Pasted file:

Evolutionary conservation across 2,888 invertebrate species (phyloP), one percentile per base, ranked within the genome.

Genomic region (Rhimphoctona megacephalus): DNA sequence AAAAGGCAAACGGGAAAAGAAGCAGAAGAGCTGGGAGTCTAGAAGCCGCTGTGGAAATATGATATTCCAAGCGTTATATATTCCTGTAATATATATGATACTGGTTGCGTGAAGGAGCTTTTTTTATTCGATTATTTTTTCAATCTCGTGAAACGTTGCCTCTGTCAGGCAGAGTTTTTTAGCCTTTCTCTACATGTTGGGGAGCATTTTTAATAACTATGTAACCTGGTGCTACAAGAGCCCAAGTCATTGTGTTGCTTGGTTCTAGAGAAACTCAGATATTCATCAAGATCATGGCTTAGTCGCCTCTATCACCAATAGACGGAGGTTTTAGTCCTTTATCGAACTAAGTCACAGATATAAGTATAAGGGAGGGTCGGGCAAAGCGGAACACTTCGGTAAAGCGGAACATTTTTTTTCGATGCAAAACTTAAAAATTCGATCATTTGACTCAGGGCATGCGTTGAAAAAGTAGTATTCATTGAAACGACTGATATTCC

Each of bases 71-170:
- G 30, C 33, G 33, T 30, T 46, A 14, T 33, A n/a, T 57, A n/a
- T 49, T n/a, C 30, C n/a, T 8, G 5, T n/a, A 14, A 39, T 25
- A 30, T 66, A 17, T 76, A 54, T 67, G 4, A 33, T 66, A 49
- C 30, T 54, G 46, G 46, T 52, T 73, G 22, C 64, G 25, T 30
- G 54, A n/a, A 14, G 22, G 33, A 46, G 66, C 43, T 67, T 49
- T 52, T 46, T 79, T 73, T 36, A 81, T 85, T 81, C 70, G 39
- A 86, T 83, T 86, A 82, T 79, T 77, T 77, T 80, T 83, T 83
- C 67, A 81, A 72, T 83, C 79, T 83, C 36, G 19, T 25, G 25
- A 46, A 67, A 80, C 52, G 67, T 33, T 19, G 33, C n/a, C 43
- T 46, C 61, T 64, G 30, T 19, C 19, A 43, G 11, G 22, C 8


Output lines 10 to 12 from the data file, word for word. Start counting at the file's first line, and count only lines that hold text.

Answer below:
- A 86, T 83, T 86, A 82, T 79, T 77, T 77, T 80, T 83, T 83
- C 67, A 81, A 72, T 83, C 79, T 83, C 36, G 19, T 25, G 25
- A 46, A 67, A 80, C 52, G 67, T 33, T 19, G 33, C n/a, C 43